Save the Savages 2007 painting by me

I had written a pretty good blog post about the first time I used “Save the Savages”, but then I deleted it. Like I said – I’m insane, I know. I realize now that I keep redoing this blog/website of mine because the past versions of myself no longer align with my present self.

The first time I used “Save the Savages” was for a painting I did back in 2007. This is a painting of the Santo Niño (Baby Jesus, Holy Child, etc) which is an iconic religious figure in the Philippines. When I lived in the Philippines, I remember as a kid that this statue was in the house. It was creepy – androgynous-looking actually, and I didn’t know why it was there.

And as I got older in my early twenties, I met some conscious friends here in the US. Friends who told me that things are not as they seem. I learned about history and oppression of indigenous peoples, including Filipinos. That the Spaniards put those religious systems into place.

And so I named this painting “Save the Savages” – because that’s what I got out of it. Throughout history, indigenous people are often perceived and treated as savages, because they don’t fit the mold of modern society. So those who have the power feel that they need to “save” or convert these people, force them to believe in a Catholic / Christian God, etc.

Oddly enough this painting sold. Regardless of your personal interpretations on the art you create, people still identify with a religious icon in their own personal way – it must’ve meant something to the buyer.


For a long time I thought I screwed myself over by changing my site name from “SHERMGRAFIK” to “SAVE THE SAVAGES”. Deleting everything and putting it back up didn’t help either. If you view it from that perspective, I guess I kinda did; I lost visitors, I lost my spot on Google’s first page for search engine results and I really don’t have much of an internet / social media presence anymore. I basically lost my audience.

That you should stick to your ‘personal brand’ so people will remember you, that you should ‘build up an audience’ and ‘gain more followers’ …that you should do this or do that.

That’s all blah blah blah to me now, only because I’ve finally reached contentment, I have no desire to achieve those things. And I want to remove the phrase “I should” from my vocabulary forever and replace it with “I can”.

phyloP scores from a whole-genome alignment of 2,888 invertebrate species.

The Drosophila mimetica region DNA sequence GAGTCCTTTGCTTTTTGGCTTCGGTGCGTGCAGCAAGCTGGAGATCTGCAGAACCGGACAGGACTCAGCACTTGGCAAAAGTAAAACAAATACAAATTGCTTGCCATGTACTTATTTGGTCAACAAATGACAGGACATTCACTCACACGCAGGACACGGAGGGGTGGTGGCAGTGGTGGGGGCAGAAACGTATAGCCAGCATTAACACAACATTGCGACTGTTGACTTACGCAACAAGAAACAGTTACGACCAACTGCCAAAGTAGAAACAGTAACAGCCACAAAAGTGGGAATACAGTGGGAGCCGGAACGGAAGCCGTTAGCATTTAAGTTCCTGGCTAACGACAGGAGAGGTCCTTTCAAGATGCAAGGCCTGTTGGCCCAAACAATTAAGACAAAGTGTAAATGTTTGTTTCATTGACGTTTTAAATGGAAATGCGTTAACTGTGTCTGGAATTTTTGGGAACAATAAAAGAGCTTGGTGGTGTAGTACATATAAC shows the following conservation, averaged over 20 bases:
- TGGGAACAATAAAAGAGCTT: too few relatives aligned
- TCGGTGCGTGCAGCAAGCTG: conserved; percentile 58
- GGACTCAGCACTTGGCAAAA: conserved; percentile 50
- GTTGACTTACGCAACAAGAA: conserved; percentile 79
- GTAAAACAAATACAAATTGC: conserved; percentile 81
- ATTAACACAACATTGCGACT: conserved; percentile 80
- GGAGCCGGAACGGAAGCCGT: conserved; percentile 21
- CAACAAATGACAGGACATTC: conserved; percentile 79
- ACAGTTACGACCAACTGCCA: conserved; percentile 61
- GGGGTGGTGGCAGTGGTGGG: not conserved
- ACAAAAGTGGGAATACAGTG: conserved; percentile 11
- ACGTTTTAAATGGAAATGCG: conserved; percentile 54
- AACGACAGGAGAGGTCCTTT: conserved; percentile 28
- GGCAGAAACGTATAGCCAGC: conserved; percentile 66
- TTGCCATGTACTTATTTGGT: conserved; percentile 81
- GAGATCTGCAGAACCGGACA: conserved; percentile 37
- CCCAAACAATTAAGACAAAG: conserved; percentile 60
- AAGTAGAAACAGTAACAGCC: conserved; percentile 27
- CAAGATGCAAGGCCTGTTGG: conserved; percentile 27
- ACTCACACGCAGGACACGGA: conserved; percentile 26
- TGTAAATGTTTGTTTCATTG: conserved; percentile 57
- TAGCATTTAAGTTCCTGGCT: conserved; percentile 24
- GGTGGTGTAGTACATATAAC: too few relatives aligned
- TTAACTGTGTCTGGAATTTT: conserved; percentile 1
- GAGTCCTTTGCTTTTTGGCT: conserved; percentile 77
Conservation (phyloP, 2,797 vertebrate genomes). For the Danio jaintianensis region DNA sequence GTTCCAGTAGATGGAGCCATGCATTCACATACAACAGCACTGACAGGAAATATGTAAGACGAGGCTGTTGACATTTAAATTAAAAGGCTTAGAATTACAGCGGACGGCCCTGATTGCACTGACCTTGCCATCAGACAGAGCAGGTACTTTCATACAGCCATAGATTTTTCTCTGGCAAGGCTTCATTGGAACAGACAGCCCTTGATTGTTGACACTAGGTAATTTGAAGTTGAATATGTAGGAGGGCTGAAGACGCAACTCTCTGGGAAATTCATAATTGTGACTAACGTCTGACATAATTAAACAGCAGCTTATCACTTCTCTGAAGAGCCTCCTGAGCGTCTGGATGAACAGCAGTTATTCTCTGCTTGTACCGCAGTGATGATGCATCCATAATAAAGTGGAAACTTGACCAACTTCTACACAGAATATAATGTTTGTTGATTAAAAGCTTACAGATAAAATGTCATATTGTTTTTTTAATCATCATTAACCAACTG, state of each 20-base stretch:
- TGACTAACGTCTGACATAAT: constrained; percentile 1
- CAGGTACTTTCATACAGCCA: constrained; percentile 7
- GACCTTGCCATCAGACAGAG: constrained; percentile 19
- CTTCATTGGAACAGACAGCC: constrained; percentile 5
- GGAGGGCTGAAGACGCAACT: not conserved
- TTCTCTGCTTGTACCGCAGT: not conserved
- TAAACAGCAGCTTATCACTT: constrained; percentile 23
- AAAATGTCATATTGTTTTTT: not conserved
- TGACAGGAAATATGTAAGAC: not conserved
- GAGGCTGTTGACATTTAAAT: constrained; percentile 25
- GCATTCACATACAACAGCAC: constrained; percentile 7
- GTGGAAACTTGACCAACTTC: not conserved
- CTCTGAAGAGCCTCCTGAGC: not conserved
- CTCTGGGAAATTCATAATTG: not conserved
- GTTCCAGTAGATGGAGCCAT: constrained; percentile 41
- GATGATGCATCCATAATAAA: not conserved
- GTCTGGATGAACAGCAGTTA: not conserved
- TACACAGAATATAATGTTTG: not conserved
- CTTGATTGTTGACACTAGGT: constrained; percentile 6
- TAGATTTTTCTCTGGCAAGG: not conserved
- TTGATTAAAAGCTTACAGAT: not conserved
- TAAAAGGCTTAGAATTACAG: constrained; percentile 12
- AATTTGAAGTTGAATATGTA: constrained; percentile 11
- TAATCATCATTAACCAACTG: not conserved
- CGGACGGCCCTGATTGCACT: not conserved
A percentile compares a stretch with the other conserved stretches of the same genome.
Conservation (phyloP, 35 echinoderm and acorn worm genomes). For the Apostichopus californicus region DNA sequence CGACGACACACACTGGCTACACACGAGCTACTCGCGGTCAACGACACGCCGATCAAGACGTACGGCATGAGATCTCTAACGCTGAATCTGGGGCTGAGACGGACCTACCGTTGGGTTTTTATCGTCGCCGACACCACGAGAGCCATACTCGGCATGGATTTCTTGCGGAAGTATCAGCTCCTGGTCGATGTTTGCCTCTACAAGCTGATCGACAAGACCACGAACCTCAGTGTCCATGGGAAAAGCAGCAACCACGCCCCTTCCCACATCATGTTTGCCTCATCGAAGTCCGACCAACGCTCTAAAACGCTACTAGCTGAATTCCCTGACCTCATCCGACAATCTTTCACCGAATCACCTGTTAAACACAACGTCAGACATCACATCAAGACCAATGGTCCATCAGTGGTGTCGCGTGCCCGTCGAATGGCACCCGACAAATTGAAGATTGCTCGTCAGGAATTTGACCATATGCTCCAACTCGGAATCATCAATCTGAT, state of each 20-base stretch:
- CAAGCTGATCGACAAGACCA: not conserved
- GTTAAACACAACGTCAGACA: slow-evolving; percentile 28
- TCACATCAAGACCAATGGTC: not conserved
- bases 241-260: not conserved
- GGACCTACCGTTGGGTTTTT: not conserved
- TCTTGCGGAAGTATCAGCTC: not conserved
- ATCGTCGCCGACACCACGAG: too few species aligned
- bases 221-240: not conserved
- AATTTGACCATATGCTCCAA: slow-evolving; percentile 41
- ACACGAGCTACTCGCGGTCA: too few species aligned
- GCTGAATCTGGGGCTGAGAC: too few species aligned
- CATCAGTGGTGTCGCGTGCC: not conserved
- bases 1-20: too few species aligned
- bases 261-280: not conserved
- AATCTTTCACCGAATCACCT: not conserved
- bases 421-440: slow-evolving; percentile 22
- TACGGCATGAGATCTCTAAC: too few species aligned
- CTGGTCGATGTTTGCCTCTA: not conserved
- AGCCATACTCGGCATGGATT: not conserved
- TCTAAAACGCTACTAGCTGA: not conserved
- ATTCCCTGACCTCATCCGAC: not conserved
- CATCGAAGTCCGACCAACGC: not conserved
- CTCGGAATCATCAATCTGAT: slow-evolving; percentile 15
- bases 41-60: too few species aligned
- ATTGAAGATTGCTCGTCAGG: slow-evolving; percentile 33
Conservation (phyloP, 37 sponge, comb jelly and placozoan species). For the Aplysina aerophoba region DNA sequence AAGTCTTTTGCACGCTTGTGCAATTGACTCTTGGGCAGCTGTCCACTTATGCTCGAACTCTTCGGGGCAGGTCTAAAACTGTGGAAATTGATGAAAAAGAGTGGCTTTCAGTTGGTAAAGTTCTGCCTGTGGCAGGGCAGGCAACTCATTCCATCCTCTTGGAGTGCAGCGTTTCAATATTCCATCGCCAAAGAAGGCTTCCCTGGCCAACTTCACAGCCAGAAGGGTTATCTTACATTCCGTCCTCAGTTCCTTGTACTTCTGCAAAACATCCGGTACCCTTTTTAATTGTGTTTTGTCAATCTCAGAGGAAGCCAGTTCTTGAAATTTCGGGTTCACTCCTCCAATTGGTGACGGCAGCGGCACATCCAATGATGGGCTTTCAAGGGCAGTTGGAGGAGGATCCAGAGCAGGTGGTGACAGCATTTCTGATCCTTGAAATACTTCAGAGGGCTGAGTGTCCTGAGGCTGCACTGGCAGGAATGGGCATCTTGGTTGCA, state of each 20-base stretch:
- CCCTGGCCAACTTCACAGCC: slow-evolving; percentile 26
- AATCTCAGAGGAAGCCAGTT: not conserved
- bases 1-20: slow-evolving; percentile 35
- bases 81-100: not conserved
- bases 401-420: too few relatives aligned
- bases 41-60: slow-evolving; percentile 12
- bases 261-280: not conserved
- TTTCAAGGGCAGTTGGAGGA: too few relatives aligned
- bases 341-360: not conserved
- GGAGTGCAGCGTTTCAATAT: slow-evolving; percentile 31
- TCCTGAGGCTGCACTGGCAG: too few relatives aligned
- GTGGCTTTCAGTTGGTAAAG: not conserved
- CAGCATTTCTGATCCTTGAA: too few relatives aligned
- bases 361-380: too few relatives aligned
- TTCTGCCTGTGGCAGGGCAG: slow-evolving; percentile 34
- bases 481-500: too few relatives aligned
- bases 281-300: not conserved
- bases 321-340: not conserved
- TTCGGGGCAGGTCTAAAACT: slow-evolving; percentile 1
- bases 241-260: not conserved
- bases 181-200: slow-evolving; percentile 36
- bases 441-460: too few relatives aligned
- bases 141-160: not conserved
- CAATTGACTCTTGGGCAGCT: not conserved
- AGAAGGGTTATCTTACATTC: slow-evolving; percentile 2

Being content is not the same as being complacent.

And after learning how to do this for my employer, I’ve come to realize that people can buy or even cheat their way into popularity and brand awareness – by stealing other people’s content or buying followers, just to name a few.

This sums it up for me, it’s a quote from what Cameron Crowe learned from David Bowie on Mashable:

His takeaway, though, is what sticks out bright in his mind today: “He was always obsessed with music and art and never the business.”

“The thing I just wanted to say — I’ve had the last couple of days to think about it — [is that] David Bowie’s impact is so huge in that he presents himself now as a role model to artists who may need to remember that it’s not about branding, it’s about a restless need to be creative and to continue being creative,” he said.

“David Bowie was the anti-branding artist.”

Don’t get me wrong, branding is great – it gets your name out there. But for artists, it’s not a hard and fast rule. You don’t have to stick to a style of creating because the masses like it, you have to create because it’s what you’re born to do whether you have an audience for it or not.

And that’s my take on it.


I haven’t been drawing much, but I’m always creating (as we all are in one form or another) you just might not notice me as much. I prefer being a ghost anyway.

Although I’ve been paying attention to myself more, I haven’t really given this blog much thought. I hope to start posting stuff again, but I can’t promise it will be consistent either.

So here is my first drawing of 2016.